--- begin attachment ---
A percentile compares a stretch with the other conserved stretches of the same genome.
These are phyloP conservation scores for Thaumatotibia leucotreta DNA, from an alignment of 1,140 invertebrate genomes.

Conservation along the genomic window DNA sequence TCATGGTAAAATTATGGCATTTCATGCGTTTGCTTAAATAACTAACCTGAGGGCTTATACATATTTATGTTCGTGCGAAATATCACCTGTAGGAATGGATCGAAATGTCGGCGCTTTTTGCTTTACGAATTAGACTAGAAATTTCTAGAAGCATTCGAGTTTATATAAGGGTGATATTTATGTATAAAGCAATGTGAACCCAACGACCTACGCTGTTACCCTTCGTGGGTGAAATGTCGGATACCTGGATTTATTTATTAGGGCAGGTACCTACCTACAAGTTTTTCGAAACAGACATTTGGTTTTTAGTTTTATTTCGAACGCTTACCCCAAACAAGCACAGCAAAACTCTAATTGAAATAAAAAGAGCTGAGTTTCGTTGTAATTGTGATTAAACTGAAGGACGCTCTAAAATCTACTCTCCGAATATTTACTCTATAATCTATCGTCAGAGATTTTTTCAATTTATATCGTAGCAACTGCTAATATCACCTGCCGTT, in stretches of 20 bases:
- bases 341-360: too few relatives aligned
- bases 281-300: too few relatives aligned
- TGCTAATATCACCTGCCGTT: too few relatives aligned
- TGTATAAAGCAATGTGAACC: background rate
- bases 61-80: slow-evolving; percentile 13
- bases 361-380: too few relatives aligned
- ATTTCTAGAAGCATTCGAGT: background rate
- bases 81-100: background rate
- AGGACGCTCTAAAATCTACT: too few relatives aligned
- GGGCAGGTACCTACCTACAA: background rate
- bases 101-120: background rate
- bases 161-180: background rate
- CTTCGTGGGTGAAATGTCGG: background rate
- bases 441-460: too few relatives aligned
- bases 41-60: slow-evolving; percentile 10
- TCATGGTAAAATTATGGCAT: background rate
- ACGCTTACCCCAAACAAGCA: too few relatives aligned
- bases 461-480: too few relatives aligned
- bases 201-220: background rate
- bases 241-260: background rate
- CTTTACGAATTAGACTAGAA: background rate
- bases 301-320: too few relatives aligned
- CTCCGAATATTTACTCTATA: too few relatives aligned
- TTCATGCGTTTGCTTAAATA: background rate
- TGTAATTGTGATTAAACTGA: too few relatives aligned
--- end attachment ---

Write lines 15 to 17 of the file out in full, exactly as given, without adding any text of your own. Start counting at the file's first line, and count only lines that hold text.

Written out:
- bases 161-180: background rate
- CTTCGTGGGTGAAATGTCGG: background rate
- bases 441-460: too few relatives aligned